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Can animals (including insects) carry or become infected with the “zombie” virus in The Walking Dead?

It doesn't make sense that this "virus" is only affecting humans? Why isn't it affecting every living thing when they die? Animals have the same sicknesses as us, a little varied I might admit but still. Is it that they have the cure? Or is it because their brains aren't like ours and due to the fact we have a different type of brain? Please specify whether you're talking about the TV series, books, or comics please.

  • 2
    I believe the vast majority of viruses are species specific...
    – NominSim
    Dec 9, 2012 at 2:15
  • @NominSim Not really. They're crafty little things that are more than willing to try new lifestyles. Swine flu is called that because both pigs and people get it (not to mention occasionally birds).
    – John O
    Dec 9, 2012 at 2:24
  • A virus won't necessarily affect every body that comes into contact with it in the same way. It is possible that the animals, due to the biological make up, are asymptomatic carriers. So whilst the virus affects them (in the fact that it infects them) it just doesn't affect them in the same way that it does a human. Also the animals may be infected like the humans and still be alive so have not become zombie-like yet.
    – qooplmao
    Dec 9, 2012 at 6:31
  • It's probably not a virus. There are any number of pathogen types: bacteria, fungi, rickettsias, and strange little single-celled non-bacteria of a dozen or so sorts. When we see on the medical imaging the structure that was formed, that was macroscopic, meaning it's almost certainly not a virus. Those don't form biofilms of any sort.
    – John O
    Dec 9, 2012 at 17:09

2 Answers 2


The Walking Dead borrows heavily from the (mass outbreak) zombie genre. In very few other movies or stories have animals ever been able to become zombified. Though they may come up with their own particular explanation for why this is so, I contend that they have it so only because no other stories have ever done it.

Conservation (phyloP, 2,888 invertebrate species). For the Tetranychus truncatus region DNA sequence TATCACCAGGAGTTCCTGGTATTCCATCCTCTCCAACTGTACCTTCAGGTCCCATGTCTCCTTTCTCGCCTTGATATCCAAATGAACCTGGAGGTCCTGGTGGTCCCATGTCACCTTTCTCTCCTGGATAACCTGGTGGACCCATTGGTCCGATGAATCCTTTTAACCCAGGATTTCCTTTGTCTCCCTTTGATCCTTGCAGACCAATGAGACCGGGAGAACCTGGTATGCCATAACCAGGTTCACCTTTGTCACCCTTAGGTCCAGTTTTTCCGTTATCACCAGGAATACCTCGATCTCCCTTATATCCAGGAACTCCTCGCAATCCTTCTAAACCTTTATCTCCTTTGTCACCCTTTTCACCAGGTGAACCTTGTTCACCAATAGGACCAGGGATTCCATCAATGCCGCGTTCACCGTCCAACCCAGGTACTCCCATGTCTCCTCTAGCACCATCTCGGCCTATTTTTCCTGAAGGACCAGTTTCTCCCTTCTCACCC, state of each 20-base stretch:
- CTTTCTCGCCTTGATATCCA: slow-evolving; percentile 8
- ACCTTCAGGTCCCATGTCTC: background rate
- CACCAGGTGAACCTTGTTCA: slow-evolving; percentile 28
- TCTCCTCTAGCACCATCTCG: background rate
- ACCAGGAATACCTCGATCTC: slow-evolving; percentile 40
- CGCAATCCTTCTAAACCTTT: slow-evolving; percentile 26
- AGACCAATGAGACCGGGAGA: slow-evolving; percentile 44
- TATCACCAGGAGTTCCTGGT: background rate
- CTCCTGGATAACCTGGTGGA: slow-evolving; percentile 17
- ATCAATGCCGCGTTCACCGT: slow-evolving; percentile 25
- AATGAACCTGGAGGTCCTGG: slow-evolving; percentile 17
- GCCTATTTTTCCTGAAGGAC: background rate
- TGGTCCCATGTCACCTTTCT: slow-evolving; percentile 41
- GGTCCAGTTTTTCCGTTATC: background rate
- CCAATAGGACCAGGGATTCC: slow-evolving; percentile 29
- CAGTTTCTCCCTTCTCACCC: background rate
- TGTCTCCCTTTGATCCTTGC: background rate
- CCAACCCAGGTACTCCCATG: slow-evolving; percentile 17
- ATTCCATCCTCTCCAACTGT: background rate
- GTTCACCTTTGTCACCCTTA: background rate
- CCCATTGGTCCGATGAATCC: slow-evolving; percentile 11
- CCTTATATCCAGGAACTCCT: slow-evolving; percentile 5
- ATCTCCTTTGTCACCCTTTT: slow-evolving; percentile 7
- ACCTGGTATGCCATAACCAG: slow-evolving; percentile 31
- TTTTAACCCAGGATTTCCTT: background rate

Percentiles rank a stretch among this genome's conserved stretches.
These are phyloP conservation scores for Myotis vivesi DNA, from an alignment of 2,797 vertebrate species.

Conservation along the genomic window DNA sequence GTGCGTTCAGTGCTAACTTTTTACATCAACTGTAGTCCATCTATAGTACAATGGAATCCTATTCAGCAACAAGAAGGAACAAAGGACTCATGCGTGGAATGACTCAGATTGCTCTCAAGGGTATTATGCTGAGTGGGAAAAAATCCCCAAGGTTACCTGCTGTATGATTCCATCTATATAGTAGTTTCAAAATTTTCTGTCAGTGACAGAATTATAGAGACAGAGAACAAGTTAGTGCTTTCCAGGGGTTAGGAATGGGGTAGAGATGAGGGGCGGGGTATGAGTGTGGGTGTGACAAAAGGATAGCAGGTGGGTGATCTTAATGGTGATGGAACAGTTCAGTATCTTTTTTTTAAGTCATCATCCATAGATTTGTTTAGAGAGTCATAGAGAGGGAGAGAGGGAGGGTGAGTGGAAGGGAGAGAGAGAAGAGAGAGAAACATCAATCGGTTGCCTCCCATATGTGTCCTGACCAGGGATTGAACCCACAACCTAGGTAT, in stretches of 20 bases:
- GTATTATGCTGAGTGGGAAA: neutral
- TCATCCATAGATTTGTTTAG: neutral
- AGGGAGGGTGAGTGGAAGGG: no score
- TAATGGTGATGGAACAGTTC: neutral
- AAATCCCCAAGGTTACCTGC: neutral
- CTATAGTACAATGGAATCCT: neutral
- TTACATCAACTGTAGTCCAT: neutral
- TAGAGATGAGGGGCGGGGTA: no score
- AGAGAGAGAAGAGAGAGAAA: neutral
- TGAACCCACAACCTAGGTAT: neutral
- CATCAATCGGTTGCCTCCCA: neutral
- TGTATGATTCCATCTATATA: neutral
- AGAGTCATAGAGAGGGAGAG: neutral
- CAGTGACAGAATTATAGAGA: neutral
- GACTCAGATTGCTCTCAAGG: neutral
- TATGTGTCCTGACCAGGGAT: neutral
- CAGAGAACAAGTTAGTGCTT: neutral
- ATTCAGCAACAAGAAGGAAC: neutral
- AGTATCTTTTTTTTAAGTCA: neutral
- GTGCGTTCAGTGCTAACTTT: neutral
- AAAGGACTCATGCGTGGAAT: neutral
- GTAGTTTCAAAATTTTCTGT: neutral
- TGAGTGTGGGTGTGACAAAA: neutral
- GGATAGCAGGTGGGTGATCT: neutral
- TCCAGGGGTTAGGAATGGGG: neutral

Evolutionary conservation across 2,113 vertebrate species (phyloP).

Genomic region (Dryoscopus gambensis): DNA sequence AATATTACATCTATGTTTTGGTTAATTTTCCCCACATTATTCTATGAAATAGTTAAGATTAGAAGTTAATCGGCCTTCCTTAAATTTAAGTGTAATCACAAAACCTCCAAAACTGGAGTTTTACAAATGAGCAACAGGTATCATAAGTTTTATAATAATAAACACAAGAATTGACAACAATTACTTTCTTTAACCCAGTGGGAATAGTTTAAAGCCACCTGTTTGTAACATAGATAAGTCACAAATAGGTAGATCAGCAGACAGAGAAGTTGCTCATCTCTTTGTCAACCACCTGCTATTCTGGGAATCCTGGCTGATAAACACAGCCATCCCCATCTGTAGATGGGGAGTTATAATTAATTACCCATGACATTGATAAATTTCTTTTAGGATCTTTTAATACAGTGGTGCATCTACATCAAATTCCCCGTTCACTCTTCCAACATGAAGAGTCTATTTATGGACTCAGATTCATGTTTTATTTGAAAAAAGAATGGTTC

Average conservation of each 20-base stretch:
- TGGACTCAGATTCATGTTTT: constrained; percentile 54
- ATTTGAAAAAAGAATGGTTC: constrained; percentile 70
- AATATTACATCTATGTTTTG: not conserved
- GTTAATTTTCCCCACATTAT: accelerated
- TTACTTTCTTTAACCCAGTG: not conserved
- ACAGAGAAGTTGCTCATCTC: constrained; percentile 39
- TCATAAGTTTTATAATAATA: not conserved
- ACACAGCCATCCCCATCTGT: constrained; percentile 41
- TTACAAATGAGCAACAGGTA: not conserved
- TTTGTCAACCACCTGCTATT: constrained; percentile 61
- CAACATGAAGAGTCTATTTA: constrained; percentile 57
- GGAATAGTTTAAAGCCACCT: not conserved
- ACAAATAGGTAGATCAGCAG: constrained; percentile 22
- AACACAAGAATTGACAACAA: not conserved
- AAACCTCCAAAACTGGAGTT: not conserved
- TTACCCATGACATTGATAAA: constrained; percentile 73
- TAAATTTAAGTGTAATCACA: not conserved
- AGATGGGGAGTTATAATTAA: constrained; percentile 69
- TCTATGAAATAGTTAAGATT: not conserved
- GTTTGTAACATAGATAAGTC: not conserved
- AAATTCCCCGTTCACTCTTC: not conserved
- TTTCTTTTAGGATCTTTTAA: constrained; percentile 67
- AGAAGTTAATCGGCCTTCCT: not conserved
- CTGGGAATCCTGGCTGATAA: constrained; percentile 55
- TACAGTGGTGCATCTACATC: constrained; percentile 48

And the reasons for that are interesting. Zombies that are truly undead (that is, there is no biological or scientific explanation for them) have had their original souls depart the body and something far more sinister animates them, though it has not returned life to the corpse. I have always gotten the impression that they were hinting that this happens because something defiled the body, either while it was still alive, or after it had died. (And being gored by another zombie likely defiles your body too, thus the infectious nature of it.) Animals cannot be defiled, as their bodies aren't sacred in the way that human bodies are.

But that doesn't satisfy the modern audience, I do not think. Hence Walking Dead's use of a pathogen detectible with medical imaging (as seen in the season one finale). If that explains zombification, then it's not much of a stretch to imagine that the pathogen has no zoonotic tendencies (in layman's speech, it can't be transmitted between species). Of course, this just raises other questions and mysteries, if that happens to be the case.

Note: I don't read comics, and this is based only off of the AMC television show. Several storyline differences have arisen so far, and this could be one of them.


It could be as simple as how animals carry diseases but aren't affected (Swine/bird flu, malaria, etc.), but once a human is infected they get the symptoms of the disease. Since the DNA and number of chromosomes varies for every species, it can change the way it affects all of them. Humans might have a certain chromosome that can be affected by the disease, that other species don't have.

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